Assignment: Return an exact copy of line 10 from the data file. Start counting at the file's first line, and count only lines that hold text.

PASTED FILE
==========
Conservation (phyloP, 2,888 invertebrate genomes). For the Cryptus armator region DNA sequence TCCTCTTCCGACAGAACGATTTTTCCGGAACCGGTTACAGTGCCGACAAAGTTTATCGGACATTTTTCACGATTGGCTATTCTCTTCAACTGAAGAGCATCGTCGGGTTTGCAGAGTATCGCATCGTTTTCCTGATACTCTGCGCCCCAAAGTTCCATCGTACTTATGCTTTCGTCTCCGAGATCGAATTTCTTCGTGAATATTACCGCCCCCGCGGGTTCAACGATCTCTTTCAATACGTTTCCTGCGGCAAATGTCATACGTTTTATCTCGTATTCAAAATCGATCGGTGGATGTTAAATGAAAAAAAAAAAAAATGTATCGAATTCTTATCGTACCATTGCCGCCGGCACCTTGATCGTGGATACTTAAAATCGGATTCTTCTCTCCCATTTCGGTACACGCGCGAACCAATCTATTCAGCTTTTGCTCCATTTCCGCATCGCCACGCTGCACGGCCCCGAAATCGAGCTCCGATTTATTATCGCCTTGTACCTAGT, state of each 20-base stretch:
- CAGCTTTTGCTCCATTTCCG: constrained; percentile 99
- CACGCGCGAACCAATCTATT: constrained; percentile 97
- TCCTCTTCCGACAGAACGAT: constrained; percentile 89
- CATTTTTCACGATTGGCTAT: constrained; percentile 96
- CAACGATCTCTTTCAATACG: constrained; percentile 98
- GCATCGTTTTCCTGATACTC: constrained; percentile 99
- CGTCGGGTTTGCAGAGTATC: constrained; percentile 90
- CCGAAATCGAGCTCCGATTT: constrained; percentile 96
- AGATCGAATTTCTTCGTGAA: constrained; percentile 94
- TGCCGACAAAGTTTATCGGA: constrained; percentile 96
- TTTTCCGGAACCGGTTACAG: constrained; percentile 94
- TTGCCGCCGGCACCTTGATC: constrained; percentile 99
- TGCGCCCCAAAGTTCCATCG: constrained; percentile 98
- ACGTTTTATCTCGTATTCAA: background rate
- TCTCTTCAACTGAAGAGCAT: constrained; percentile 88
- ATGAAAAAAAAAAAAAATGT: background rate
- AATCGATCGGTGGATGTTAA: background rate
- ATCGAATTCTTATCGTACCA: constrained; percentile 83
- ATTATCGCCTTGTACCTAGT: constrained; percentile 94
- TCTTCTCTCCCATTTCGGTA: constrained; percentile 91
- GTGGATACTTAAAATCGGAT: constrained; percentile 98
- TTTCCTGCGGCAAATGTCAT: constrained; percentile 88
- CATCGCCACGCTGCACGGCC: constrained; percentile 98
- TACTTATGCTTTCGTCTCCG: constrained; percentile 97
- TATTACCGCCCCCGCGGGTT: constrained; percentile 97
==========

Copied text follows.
- AGATCGAATTTCTTCGTGAA: constrained; percentile 94